Governments around the world are trying to heavily restrict antibiotic use in the hope that this will prevent the development of resistance which renders many medical treatments useless. However, new research demonstrates that bacterial resistance can spread regardless.

Darwin’s theory of evolution tells us that if the selection pressure of antibiotics is applied to a population of bacteria, those with genes that give them resistance will have a higher likelihood of surviving. In an environment without antibiotics, resistant bacteria appear to have no survival advantage. It therefore seems illogical that antibiotic resistance can still spread in antibiotic free environments.

Although some bacteria can survive antibiotic exposure through resistance genes, some species have alternative survival mechanisms. Known as persistors, these bacteria go into a dormant state by slowing down their metabolism when exposed to antibiotics. Once persistors have invaded a tissue they can lay dormant for months, only waking up when conditions promote their growth again and the patient is no longer receiving antibiotics.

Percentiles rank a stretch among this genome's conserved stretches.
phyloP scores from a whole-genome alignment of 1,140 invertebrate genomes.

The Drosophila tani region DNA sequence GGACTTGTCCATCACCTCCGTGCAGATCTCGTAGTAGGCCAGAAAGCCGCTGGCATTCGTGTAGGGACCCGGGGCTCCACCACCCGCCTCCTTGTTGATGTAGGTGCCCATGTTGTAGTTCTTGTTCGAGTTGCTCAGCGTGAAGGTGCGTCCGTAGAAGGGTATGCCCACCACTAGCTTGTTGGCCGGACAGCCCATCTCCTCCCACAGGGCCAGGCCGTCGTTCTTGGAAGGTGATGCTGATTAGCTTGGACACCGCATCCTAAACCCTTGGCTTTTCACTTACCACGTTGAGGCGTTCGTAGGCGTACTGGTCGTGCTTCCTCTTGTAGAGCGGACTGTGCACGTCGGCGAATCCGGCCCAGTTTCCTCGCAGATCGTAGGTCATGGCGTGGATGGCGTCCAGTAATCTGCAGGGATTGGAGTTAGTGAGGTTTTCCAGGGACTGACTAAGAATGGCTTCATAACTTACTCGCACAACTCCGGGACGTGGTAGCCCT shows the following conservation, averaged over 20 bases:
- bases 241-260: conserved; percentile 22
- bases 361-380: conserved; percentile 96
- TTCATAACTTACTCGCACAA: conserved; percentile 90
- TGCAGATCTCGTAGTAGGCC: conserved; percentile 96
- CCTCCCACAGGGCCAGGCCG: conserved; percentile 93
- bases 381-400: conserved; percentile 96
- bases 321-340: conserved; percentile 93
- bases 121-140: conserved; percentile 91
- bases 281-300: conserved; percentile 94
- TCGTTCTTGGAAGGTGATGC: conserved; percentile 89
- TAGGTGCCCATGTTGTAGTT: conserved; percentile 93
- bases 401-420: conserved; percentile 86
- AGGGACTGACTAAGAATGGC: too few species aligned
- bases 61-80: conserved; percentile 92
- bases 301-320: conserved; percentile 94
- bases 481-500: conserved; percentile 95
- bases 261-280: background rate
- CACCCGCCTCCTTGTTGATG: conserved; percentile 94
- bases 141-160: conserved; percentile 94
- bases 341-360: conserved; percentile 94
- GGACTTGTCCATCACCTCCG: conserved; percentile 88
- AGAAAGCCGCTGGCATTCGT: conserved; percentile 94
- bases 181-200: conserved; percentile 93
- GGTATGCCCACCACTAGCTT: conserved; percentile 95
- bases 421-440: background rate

The researchers studied a strain of dormant salmonella in the mice gut. Once the bacteria awoke from their dormancy, they were extremely quick at transferring their antibiotic resistance genes to other bacteria of the same species. The bacteria were also able to transfer the genes to other bacterial species, including E. coli. The donor bacteria directly transfer the resistance gene to the recipient bacteria through a small ring of DNA, known as a plasmid. This process is known as conjugation.

When a bacterium with the resistant plasmid was re-introduced into the gut lining, within 2-3 days 99% of observed bacteria had a resistant plasmid. These results stress that limiting antibiotic use will not completely stop the spread of resistance and alternative treatments against dormant bacteria must be urgently developed.

The researchers now want to investigate antibiotic resistant Samonella in livestock species such as pigs, where infection can impact food supply.

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